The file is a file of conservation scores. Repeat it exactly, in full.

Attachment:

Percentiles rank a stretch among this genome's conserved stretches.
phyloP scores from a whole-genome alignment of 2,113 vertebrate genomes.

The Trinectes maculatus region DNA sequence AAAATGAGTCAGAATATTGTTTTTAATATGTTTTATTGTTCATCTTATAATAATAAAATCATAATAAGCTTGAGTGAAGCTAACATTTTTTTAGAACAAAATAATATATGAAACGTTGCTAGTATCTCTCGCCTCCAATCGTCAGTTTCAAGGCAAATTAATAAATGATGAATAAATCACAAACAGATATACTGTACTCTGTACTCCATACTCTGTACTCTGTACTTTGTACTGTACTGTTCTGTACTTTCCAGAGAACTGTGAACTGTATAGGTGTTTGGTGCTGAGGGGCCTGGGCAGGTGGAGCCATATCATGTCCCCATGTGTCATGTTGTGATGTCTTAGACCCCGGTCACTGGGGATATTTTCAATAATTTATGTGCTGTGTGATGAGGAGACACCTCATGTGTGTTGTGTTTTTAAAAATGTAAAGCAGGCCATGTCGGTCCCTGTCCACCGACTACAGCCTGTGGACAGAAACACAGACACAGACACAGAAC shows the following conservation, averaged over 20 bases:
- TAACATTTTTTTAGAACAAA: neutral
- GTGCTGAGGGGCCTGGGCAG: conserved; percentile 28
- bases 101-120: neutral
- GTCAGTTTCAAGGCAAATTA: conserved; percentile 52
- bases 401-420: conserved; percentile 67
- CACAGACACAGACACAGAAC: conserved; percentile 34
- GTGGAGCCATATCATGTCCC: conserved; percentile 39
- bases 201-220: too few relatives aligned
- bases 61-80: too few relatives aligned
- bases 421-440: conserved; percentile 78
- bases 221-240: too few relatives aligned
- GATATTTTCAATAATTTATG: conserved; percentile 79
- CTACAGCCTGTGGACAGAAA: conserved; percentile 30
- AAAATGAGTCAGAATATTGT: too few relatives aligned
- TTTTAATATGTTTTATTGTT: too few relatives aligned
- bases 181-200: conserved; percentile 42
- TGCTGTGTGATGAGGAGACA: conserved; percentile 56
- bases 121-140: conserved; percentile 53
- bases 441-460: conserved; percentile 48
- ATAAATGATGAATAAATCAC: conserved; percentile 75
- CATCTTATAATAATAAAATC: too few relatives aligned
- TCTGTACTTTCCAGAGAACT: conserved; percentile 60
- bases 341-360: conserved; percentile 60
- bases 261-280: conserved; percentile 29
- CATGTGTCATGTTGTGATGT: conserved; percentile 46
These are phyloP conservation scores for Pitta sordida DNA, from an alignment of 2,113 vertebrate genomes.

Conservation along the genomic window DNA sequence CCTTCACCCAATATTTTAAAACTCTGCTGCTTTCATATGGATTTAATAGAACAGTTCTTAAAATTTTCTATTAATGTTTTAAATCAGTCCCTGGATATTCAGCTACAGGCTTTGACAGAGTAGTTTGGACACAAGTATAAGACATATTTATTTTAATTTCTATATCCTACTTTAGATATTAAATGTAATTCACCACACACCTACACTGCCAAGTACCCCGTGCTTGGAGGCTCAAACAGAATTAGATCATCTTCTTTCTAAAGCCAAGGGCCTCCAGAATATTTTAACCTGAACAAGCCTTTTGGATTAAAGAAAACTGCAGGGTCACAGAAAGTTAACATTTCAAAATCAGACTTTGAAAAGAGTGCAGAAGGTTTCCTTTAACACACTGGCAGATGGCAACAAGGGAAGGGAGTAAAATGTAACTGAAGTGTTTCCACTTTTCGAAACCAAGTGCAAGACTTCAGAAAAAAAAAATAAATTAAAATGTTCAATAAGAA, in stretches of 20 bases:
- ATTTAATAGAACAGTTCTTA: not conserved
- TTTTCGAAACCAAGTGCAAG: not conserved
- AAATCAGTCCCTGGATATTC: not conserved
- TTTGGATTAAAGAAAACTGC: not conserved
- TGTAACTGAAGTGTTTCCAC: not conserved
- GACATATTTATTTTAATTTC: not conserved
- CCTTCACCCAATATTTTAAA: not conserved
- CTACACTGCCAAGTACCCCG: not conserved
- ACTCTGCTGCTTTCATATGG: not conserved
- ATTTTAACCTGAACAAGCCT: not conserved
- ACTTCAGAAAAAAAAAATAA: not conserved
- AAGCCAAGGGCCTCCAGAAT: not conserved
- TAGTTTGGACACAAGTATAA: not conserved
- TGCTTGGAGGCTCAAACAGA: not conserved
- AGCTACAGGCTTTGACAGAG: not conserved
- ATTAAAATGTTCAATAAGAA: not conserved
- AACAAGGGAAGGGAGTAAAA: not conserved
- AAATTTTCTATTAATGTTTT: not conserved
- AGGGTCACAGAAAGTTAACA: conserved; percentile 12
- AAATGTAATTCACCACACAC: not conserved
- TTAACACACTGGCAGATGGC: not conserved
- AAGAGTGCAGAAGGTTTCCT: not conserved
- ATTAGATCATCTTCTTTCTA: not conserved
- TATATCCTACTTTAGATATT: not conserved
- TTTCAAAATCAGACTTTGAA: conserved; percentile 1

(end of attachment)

Percentiles rank a stretch among this genome's conserved stretches.
phyloP scores from a whole-genome alignment of 2,113 vertebrate genomes.

The Trinectes maculatus region DNA sequence AAAATGAGTCAGAATATTGTTTTTAATATGTTTTATTGTTCATCTTATAATAATAAAATCATAATAAGCTTGAGTGAAGCTAACATTTTTTTAGAACAAAATAATATATGAAACGTTGCTAGTATCTCTCGCCTCCAATCGTCAGTTTCAAGGCAAATTAATAAATGATGAATAAATCACAAACAGATATACTGTACTCTGTACTCCATACTCTGTACTCTGTACTTTGTACTGTACTGTTCTGTACTTTCCAGAGAACTGTGAACTGTATAGGTGTTTGGTGCTGAGGGGCCTGGGCAGGTGGAGCCATATCATGTCCCCATGTGTCATGTTGTGATGTCTTAGACCCCGGTCACTGGGGATATTTTCAATAATTTATGTGCTGTGTGATGAGGAGACACCTCATGTGTGTTGTGTTTTTAAAAATGTAAAGCAGGCCATGTCGGTCCCTGTCCACCGACTACAGCCTGTGGACAGAAACACAGACACAGACACAGAAC shows the following conservation, averaged over 20 bases:
- TAACATTTTTTTAGAACAAA: neutral
- GTGCTGAGGGGCCTGGGCAG: conserved; percentile 28
- bases 101-120: neutral
- GTCAGTTTCAAGGCAAATTA: conserved; percentile 52
- bases 401-420: conserved; percentile 67
- CACAGACACAGACACAGAAC: conserved; percentile 34
- GTGGAGCCATATCATGTCCC: conserved; percentile 39
- bases 201-220: too few relatives aligned
- bases 61-80: too few relatives aligned
- bases 421-440: conserved; percentile 78
- bases 221-240: too few relatives aligned
- GATATTTTCAATAATTTATG: conserved; percentile 79
- CTACAGCCTGTGGACAGAAA: conserved; percentile 30
- AAAATGAGTCAGAATATTGT: too few relatives aligned
- TTTTAATATGTTTTATTGTT: too few relatives aligned
- bases 181-200: conserved; percentile 42
- TGCTGTGTGATGAGGAGACA: conserved; percentile 56
- bases 121-140: conserved; percentile 53
- bases 441-460: conserved; percentile 48
- ATAAATGATGAATAAATCAC: conserved; percentile 75
- CATCTTATAATAATAAAATC: too few relatives aligned
- TCTGTACTTTCCAGAGAACT: conserved; percentile 60
- bases 341-360: conserved; percentile 60
- bases 261-280: conserved; percentile 29
- CATGTGTCATGTTGTGATGT: conserved; percentile 46
These are phyloP conservation scores for Pitta sordida DNA, from an alignment of 2,113 vertebrate genomes.

Conservation along the genomic window DNA sequence CCTTCACCCAATATTTTAAAACTCTGCTGCTTTCATATGGATTTAATAGAACAGTTCTTAAAATTTTCTATTAATGTTTTAAATCAGTCCCTGGATATTCAGCTACAGGCTTTGACAGAGTAGTTTGGACACAAGTATAAGACATATTTATTTTAATTTCTATATCCTACTTTAGATATTAAATGTAATTCACCACACACCTACACTGCCAAGTACCCCGTGCTTGGAGGCTCAAACAGAATTAGATCATCTTCTTTCTAAAGCCAAGGGCCTCCAGAATATTTTAACCTGAACAAGCCTTTTGGATTAAAGAAAACTGCAGGGTCACAGAAAGTTAACATTTCAAAATCAGACTTTGAAAAGAGTGCAGAAGGTTTCCTTTAACACACTGGCAGATGGCAACAAGGGAAGGGAGTAAAATGTAACTGAAGTGTTTCCACTTTTCGAAACCAAGTGCAAGACTTCAGAAAAAAAAAATAAATTAAAATGTTCAATAAGAA, in stretches of 20 bases:
- ATTTAATAGAACAGTTCTTA: not conserved
- TTTTCGAAACCAAGTGCAAG: not conserved
- AAATCAGTCCCTGGATATTC: not conserved
- TTTGGATTAAAGAAAACTGC: not conserved
- TGTAACTGAAGTGTTTCCAC: not conserved
- GACATATTTATTTTAATTTC: not conserved
- CCTTCACCCAATATTTTAAA: not conserved
- CTACACTGCCAAGTACCCCG: not conserved
- ACTCTGCTGCTTTCATATGG: not conserved
- ATTTTAACCTGAACAAGCCT: not conserved
- ACTTCAGAAAAAAAAAATAA: not conserved
- AAGCCAAGGGCCTCCAGAAT: not conserved
- TAGTTTGGACACAAGTATAA: not conserved
- TGCTTGGAGGCTCAAACAGA: not conserved
- AGCTACAGGCTTTGACAGAG: not conserved
- ATTAAAATGTTCAATAAGAA: not conserved
- AACAAGGGAAGGGAGTAAAA: not conserved
- AAATTTTCTATTAATGTTTT: not conserved
- AGGGTCACAGAAAGTTAACA: conserved; percentile 12
- AAATGTAATTCACCACACAC: not conserved
- TTAACACACTGGCAGATGGC: not conserved
- AAGAGTGCAGAAGGTTTCCT: not conserved
- ATTAGATCATCTTCTTTCTA: not conserved
- TATATCCTACTTTAGATATT: not conserved
- TTTCAAAATCAGACTTTGAA: conserved; percentile 1